Narcotrafficking in Brazil is increasingly intertwined with environmental crimes in the Amazon, researchers warn. Drug trafficking groups are relying more and more on loads of timber and manganese to conceal shipments of drugs abroad.
“Much of the destruction of the forest in the region is the result of illegal activities fueled by complex national and transnational criminal chains,” says the November 2021 study Cartography of Violence in the Amazon Region, of the Brazilian Public Security Forum, in partnership with the Climate and Society Institute of Brazil, and the Emerging Territories Research Group and Resistance Networks in the Amazon, from Pará State University (UEPA, in Portuguese).
According to the study, criminal factions in the Amazon are the drivers of different economies, from timber to ore, real estate speculation, money laundering, and human and wildlife trafficking. “The main product from the rainforest used to conceal the export of drugs to Europe is timber,” UEPA geographer and research coordinator Aiala Couto, told the Brazilian investigative journalism agency Pública.
According to Couto, the routes used for drug trafficking are also used for timber smuggling and some are close to ore smuggling and illegal gold mining areas. Besides the overlapping of routes, the researcher notes a growing connection between drug trafficking and environmental crimes.
Groups engaging in cocaine trafficking are also involved in illegal mining, land grabbing, illegal logging, gold smuggling, and the invasion of indigenous lands. “These groups create companies, launder money, take part in smuggling, and drugs and arms trafficking. The relationship is broad and complex,” Couto told Pública.
24 trees per second
Brazil lost 3,795 hectares of native vegetation cover per day in 2020, the equivalent to 24 trees per second, according to data from the Brazilian Annual Land Use and Land Cover Mapping Project (MapBiomas), an initiative of the Brazilian Climate Observatory in partnership with universities, nongovernmental organizations (NGOs), and technology companies.
According to MapBiomas, deforestation in the country increased by an average of 13.6 percent in 2020, reaching 13,853 square kilometers (1,385,300 hectares), an area equivalent to the Bahamas. Of this total, 61 percent is in the Amazon.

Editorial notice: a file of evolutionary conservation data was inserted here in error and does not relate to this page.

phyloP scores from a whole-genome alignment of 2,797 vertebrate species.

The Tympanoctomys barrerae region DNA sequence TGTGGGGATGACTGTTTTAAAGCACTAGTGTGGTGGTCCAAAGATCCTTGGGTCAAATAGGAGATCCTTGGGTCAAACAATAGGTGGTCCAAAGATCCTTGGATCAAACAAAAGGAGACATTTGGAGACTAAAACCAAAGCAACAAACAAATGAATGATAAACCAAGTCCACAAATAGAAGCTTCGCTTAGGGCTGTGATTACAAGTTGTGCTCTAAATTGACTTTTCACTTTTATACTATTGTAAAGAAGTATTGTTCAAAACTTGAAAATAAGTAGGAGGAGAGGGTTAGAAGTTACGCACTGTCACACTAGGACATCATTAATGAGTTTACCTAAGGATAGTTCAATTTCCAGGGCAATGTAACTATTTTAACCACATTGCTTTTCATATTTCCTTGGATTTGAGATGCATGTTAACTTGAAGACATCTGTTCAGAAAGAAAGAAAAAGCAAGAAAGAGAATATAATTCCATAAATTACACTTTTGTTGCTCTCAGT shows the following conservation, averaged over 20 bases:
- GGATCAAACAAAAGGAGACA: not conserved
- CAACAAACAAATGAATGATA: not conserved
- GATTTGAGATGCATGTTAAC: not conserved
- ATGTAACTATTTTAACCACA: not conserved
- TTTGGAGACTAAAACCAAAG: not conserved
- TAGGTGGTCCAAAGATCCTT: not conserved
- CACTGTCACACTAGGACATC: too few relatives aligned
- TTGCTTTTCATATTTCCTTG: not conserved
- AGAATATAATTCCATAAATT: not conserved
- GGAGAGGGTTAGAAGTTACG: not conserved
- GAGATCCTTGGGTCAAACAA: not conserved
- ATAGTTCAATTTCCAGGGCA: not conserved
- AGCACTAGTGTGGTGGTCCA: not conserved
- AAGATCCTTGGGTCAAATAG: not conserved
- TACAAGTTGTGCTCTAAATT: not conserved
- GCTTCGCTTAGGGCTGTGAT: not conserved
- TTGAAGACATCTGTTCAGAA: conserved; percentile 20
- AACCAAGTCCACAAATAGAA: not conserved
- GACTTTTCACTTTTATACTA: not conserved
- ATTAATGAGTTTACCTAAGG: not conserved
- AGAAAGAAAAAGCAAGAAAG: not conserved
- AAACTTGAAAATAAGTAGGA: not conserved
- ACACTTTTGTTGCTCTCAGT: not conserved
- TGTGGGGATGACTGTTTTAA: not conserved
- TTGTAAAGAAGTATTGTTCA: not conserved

“From January to November 2021, the Amazon lost 10,222 km² of forest, an area equivalent to seven times the city of São Paulo,” said the NGO Deforestation Alert System of the Institute of People and the Environment of the Amazon (Imazon, in Portuguese), which monitors the region with satellite images. “This is the highest accumulation in the last 10 years for the period, being 31 percent higher than that recorded in 2020,” Imazon said.
Brazilian security forces operations indicate that the acceleration of deforestation is also linked to marijuana cultivation in the Amazon. According to the international organization InSight Crime, which specializes in security threats in Latin America and the Caribbean, there have been recorded cases of criminal gangs illegally buying land in the rainforest to profit from illegal logging and even to establish marijuana plantations.
In August 2020, for example, the Civil Police (PC, in Portuguese) of Pará seized more than 400,000 marijuana plants in this state during operation Accursed Harvest II (Colheita Maldita II). “According to the PC, 200 tons of [cannabis] herb were found in 219,000 square meters of irregular plantation,” the Brazilian news site G1 reported.
Increase in homicides
Research from the Brazilian Public Security Forum indicates that drug trafficking and deforestation are closely linked to increased violence in the region. “While in the southeast the homicide mortality rate dropped 19.2 percent between 1980 and 2019, there was a 260.3 percent increase in the north [Amazon states],” the study says.
According to the study, at least two factors seem to directly contribute to the growth of lethal violence in the Amazon: the large presence of organized crime factions (which vie for control of drug routes) and the advance of deforestation.